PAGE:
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6. Bog & Kent Springs Loop - Level 4

Mt. Wrightson and Madera Canyon
Down in the Santa Rita Mountains South of Tucson, the loop trail that passes both Bog and Kent Springs is mostly shaded by dense pine and oak trees. However, the trailhead is only at around 5,000 feet, which means that it could still get a bit warm in the middle of summer.

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5. Seven Falls - Level 4

When you plan a hike to Tucson's most famous waterfall, chances are that you'll want to actually see some water there. Even better if you're able to cool off in the water after hiking to them deep in Bear Canyon. In the winter, the stream of snow melt is downright frigid, and going in the summer is likely to yield either too little water or dangerously too much. That's why the springtime is the ideal season to venture up the shady canyon to these cascades.

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4. Green Mountain - Level 4

Green Mountain Trail
Even though it shares the same trail as the hike to Guthrie Peak higher up on this list, the Green Mountain hike has two big advantages. First, it's a one way hike, which means that you'll either need a pickup or a shuttle, but you'll never see the same scenery twice. And second, it's all downhill. What's not to love about that?

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3. Pima Canyon Dam - Level 3

1411 First Dam
Pima Canyon is another popular place for locals to hit the trail. Even though it's down in the desert, it's high walls will usually provide a good amount of shade in the first half of the day. Partway up the canyon is an old stone dam that was built to provide water for the local wildlife, but this spot also makes for an excellent picnic destination. Even the natives who lived in the area over a thousand years ago thought so since you can find several bedrock mortars nearby.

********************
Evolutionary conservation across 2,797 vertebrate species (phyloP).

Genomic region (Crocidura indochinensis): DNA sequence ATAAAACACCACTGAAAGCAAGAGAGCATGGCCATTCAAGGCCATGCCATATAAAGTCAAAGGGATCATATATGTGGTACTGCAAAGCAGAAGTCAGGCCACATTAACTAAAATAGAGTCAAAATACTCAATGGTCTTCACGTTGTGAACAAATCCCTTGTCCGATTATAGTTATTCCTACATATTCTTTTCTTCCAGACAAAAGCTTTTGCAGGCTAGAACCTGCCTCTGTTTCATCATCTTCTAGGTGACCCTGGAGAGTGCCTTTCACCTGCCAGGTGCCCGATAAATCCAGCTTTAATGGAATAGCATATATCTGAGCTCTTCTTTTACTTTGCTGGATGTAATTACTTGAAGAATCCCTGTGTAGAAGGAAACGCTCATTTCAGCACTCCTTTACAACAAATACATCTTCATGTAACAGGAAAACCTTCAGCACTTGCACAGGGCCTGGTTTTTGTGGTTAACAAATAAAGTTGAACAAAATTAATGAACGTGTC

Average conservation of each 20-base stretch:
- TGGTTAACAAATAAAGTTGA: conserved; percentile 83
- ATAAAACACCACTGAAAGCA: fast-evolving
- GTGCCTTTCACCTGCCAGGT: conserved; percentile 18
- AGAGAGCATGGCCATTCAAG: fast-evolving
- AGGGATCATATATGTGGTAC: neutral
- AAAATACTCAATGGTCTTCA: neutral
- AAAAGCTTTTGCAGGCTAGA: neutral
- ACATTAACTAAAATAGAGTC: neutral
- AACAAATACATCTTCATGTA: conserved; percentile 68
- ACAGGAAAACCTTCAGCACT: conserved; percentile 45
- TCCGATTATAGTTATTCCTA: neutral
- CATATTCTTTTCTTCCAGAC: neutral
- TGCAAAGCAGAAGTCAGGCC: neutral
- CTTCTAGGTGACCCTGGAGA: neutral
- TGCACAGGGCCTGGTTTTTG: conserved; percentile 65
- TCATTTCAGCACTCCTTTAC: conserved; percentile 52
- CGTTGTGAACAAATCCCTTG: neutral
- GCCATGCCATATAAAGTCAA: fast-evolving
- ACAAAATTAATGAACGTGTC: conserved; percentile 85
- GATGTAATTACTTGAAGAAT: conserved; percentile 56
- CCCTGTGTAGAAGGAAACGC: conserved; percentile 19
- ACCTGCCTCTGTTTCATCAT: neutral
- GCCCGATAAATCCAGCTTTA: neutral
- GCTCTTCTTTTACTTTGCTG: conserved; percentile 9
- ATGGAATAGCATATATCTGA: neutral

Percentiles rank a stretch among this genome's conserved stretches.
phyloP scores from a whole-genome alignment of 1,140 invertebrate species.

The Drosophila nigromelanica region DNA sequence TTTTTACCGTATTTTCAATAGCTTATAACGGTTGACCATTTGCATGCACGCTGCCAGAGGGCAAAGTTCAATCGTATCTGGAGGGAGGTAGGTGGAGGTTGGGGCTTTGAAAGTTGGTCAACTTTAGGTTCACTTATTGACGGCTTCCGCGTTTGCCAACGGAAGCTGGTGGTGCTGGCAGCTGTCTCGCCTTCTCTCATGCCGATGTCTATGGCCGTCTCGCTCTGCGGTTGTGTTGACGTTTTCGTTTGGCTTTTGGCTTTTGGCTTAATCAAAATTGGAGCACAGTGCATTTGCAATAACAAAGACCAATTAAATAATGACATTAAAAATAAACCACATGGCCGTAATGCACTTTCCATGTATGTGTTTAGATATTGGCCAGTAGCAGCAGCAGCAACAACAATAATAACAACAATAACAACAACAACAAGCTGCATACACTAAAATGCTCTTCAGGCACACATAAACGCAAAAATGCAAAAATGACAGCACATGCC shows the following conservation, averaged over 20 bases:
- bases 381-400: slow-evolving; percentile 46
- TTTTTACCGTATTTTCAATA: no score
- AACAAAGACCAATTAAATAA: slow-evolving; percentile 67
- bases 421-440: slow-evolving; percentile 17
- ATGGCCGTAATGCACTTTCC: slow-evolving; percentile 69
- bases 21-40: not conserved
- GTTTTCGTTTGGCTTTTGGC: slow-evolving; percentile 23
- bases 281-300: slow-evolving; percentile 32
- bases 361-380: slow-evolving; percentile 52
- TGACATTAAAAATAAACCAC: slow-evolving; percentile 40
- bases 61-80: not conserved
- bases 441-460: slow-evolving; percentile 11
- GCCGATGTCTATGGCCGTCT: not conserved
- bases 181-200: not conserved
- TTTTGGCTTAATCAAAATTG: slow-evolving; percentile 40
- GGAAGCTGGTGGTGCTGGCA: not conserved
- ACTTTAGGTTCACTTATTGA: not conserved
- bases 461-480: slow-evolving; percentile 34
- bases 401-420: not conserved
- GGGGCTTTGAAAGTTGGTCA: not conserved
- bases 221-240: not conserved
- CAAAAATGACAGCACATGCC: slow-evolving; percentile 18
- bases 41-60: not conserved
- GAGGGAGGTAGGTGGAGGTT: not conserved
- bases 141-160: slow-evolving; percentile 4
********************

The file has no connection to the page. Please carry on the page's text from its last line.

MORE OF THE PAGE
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2. Sabino Canyon Dam - Level 1

Sabino Dam HDR
This short loop hike through Sabino Canyon Recreation Area is a great way to pack in a ton of variety in a short distance. You'll hike through sparse desert foliage, a rocky canyon, and along a sandy riverbed flowing with cool water. Since there isn't much shade to be found and the water can get sparse in the middle of the year, spring is the ideal time to tackle this hike.

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Honorable Mentions
As we put together this list, there were a few hikes that we felt were right on the edge of being worthy of making the cut. Picacho Peak and Romero Pools were both featured in our post on the best wildflower hikes, so we didn't feel too bad about axing them. Although Cardiac Hill does spend some time in a canyon that proves a bit of shade, the walls aren't super high and the respite doesn't end up being as long as other canyon hikes that we've mentioned. Nevertheless, all three are great options in the springtime if you're looking for ideas.

1. Maiden Pools - Level 3

1311 Ventana Canyon Trail South of Maiden Pools
Halfway up Ventana Canyon, which tends to stay shady and cool in the morning, you can find a series of pools carved out of the bedrock just above a waterfall. Since the pools sit just beyond an exposed climb up a series of switchbacks, you might be inclined to take a cold dip in the stream flowing through them. Or if you opted to do the level 6 hike to The Window, the pools can make for a refreshing stop on the way back down.

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What do you think?

Do you agree with our list? What's your favorite spring hike near Tucson? Tell us your thoughts in the comments.